Hygge at Work
Most of us do not have control over what our workplace looks like. I used to have a desk in a large open “bull-pen” surrounded by partitions. It was noisy and brightly lit – far from relaxing but are there ways to transform our small spaces into cozy, inviting nooks at work?
Wiking suggests things like plants (start an office garden which can also purify the air) but create a meaningful "work" space by leaving chocolate for a co-worker, and organize Friday potlucks to increase socializing and connections. Finally, find space for a couch to facilitate relaxed conversations.
What is interesting to note here is the emphasis on work-life balance in Denmark. For example, people leave work at 5 p.m. and those with children leave at 4 p.m. so their work-week, the shortest in the world, is 33 hours. This leaves plenty of time to engage in social activities and spend time on things that bring joy outside of work.
Connect with Nature
Spending time in nature is also a part of hygge. There is significant research that outlines the benefits of being in nature so plan things like walks, picnics, BBQs, go fruit picking, and bike. I spend a lot of time outdoors (when the weather is good) so this is something that's easy to incorporate this into my life.
Here are some questions for you?
1. What do you think about hygge as a well-being philosophy?
2. How do you think it could be adapted to your own life as part of your self-care?
3. Do you agree that hygge could be just simple tweaks to your lifestyle and environment that could contribute to your overall well-being?
The closest equivalent to hygge in Canadian English is hominess which I think is appropriate. Where I live in Eastern Canada, it gets dark at 5 p.m. starting in October until the end of March. This year, Spring hasn’t quite arrived so I’m still wearing slippers and have a blanket on my couch.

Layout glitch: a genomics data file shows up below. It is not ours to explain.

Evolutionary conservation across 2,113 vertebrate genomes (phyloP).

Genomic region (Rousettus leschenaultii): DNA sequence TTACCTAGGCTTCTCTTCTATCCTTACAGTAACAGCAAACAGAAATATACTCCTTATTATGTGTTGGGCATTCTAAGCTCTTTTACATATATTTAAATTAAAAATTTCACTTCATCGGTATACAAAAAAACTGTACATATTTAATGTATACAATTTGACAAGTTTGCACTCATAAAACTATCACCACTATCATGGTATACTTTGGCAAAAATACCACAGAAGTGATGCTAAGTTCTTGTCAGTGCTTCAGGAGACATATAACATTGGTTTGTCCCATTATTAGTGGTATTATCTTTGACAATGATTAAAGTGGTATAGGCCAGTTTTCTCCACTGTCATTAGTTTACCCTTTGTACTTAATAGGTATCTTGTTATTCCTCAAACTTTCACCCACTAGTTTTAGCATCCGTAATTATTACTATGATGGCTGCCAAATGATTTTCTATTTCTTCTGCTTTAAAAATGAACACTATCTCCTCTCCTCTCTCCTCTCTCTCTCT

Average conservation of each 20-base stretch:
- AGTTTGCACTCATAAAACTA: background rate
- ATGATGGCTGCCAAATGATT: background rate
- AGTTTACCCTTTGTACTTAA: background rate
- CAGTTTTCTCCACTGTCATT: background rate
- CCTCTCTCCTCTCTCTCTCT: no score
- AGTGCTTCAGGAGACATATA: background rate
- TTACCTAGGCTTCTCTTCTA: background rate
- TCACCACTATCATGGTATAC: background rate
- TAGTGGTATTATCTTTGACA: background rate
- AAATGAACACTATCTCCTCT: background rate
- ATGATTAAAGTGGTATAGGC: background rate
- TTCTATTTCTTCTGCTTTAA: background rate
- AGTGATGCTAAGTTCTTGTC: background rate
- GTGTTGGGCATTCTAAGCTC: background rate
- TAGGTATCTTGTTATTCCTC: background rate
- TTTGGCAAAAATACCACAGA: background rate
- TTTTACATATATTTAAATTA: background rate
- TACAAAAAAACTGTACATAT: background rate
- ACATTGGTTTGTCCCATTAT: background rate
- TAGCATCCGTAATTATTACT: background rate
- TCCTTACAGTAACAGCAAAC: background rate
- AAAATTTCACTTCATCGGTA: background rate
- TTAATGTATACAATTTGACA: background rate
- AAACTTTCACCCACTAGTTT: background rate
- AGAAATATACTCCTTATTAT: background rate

Despite the growing interest in hygge (as seen by the numbers of books, articles, etc.), I think it is important to stress that our self-care activities are unique and must be appropriate and sustainable for us.
Let me know what you think or if you already “hygge” as part of your self-care activities.
Thanks for reading, Patrice
Wiking, M. (2016). The Little Book of Hygge: The Danish Way to Live Well. Penguin Life. https://amzn.to/2EGdcVW
Wiking, M. (2017). The Little Book of Lykke: Secrets of the World’s Happiest People (The Happiness Institute Series) https://amzn.to/2QBnmf8
Johansen, S. (2016). How to Hygge: The Secrets of Nordic Living. Bluebird Books for Life. https://amzn.to/2HKpNJI
Patrice Palmer has more than 23 years’ experience as an ESL teacher, trainer and writer in Canada. She spent seven amazing years teaching in Hong Kong. She has taught students from 8 to 80 in a variety of programs. She has an M.Ed., M.A. and certificates in Positive Psychology and Positive Education. Patrice has transitioned out of classroom teaching and now works as a teacherpreneur doing the things she loves such as writing books and online courses and delivering workshops on teacher self-care. Her own personal experience with professional burn-out in 2015 prompted her to reflect on her own self-care and adopt positive psychology interventions which she now shares with other educators and administrators.
For more details on Patrice's next book on Teacher Self-Care, click here: https://www.alphabetpublishingbooks.com/book/teacher-self-care-manual/